I’ve got a mansion just over the hilltop
In that bright land where we’ll never grow old.
And some day yonder we will never more wander,
But walk on streets that are purest gold!

Does this all ring nostalgic? Perhaps so. But I paint this picture — not out of some Thomas Kinkade kink — but rather in an attempt to explain why I’m still here. Still in the church. Still part of the bride — even if the reality of life in the church hasn’t quite met up to my youthful idealism.

Far from it, in fact.

Consider, for example, the countless instances of sexual abuse and cover-ups by pastors that have taken place, not only across denominations, but particularly in my own Southern Baptist Convention. Numerous church leaders have been removed because of “moral failings” — and even more should have been.

This is not merely headline news: I was deeply and personally devastated to invest decades of my life in a Christian institution only to discover it was led by a man leading a double life of sexual perversion and self-dealing.

This betrayal merely compounded my bewilderment over the past few years in watching leaders I once respected and principles I still believe in being co-opted and distorted in the name of political power and expediency. The relativism and rejection of absolutes I was warned to resist in the world have come to the church — and nothing prepared me for this.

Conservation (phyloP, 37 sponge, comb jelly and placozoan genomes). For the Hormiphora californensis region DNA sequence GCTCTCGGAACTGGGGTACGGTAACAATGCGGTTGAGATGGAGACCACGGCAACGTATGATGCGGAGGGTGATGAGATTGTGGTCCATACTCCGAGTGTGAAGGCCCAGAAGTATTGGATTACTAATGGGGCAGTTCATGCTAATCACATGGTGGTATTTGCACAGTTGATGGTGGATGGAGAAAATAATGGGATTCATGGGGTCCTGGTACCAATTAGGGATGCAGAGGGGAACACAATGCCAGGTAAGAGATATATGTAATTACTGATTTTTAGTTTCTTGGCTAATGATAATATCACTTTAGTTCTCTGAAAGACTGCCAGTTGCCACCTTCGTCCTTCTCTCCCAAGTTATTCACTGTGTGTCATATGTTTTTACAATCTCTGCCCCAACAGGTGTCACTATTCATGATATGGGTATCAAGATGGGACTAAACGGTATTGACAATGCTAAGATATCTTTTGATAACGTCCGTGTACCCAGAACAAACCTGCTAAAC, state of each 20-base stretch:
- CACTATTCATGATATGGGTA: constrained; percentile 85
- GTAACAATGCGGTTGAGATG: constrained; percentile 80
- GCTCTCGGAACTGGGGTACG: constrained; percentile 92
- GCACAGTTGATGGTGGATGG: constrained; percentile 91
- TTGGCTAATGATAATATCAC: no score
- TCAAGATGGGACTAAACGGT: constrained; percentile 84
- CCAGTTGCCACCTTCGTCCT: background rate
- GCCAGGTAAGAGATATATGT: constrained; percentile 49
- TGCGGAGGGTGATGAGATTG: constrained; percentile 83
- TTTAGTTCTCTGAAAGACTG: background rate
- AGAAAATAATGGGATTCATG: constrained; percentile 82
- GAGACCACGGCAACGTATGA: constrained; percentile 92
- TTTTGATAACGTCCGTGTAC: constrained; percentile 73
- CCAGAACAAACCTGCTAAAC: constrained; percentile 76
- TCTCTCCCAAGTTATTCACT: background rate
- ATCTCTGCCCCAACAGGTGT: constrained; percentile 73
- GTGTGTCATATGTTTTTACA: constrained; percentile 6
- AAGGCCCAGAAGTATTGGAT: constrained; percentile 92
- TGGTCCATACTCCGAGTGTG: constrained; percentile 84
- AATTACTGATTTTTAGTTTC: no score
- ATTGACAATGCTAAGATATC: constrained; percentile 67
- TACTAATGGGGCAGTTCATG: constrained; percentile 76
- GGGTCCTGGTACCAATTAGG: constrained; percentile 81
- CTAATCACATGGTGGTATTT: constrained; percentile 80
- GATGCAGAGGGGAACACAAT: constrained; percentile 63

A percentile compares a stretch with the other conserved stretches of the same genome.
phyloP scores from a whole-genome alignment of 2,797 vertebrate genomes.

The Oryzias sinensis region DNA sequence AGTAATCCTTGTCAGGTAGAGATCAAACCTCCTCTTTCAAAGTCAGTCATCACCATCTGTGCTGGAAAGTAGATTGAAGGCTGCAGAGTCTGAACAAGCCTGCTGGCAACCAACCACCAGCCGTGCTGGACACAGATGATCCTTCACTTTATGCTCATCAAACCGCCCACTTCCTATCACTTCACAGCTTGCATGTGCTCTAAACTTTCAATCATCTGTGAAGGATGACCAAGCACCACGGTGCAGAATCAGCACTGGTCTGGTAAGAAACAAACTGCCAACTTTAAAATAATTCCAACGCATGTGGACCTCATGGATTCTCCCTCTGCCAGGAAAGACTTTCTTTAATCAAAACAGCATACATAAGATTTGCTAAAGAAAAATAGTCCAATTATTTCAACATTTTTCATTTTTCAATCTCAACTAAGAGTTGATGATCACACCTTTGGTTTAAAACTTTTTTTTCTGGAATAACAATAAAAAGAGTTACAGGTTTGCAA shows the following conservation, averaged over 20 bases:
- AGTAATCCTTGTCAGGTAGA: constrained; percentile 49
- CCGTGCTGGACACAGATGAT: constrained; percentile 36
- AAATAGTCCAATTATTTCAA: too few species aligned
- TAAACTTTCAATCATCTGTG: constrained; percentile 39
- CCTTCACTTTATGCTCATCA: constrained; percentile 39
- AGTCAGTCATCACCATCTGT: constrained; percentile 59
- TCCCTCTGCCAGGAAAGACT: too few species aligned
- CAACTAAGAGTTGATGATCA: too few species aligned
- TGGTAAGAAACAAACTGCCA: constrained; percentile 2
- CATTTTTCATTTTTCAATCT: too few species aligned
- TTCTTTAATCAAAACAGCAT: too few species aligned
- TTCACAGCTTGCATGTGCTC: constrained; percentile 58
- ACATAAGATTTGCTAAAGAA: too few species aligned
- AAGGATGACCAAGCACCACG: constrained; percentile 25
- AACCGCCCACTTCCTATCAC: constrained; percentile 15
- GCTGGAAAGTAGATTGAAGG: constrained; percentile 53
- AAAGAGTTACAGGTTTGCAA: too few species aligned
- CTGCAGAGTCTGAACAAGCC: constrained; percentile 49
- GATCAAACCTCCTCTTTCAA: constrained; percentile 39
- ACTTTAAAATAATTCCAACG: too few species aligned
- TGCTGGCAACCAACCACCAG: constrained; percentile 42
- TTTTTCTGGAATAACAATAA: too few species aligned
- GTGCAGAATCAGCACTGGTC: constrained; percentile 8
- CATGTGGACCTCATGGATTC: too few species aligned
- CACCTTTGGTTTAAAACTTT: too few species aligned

And yet, I am part of this.

I have wept these past days, weeks and months. I have felt the truth of Jesus’ words in the Gospel of Matthew, pronouncing woe upon “the cities where most of his mighty works had been done, because they did not repent.”

Woe to us, indeed.

Yet, Jesus’ invitation still stands, offered in the verses that immediately follow his words of judgment: “Come to me, all you who are weary and burdened, and I will give you rest. Take my yoke upon you and learn from me, for I am gentle and humble in heart, and you will find rest for your souls.”